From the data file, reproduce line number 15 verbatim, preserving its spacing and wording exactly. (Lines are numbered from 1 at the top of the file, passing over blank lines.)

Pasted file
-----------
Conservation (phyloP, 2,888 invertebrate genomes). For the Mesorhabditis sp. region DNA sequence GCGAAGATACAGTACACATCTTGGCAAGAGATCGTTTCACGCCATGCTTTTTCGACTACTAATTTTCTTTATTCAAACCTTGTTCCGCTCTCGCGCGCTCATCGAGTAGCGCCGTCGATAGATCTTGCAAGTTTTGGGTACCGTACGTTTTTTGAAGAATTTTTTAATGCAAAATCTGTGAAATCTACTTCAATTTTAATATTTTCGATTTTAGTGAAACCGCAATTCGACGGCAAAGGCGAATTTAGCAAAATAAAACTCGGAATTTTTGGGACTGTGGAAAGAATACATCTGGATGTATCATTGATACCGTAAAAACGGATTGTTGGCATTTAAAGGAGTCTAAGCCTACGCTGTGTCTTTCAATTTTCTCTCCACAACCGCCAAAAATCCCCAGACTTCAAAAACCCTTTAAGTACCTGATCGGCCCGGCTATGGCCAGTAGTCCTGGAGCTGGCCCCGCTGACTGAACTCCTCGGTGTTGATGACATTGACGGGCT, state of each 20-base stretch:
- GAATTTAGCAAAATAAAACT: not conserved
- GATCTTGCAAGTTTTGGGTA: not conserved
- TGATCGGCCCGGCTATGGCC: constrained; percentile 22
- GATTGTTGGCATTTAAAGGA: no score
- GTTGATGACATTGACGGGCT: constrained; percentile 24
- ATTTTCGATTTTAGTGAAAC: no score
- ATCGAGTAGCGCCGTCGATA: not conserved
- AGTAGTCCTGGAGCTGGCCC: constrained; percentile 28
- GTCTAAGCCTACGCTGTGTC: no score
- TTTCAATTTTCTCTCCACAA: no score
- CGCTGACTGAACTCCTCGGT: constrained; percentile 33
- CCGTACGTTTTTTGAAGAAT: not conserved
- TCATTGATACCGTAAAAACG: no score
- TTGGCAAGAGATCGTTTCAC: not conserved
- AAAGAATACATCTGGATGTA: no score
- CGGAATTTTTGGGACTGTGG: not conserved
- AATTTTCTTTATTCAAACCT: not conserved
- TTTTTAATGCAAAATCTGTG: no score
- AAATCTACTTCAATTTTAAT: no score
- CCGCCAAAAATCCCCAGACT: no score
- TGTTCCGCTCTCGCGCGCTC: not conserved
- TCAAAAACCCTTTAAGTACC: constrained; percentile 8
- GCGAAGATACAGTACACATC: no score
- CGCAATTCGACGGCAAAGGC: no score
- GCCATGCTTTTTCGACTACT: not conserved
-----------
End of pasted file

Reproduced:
- TTGGCAAGAGATCGTTTCAC: not conserved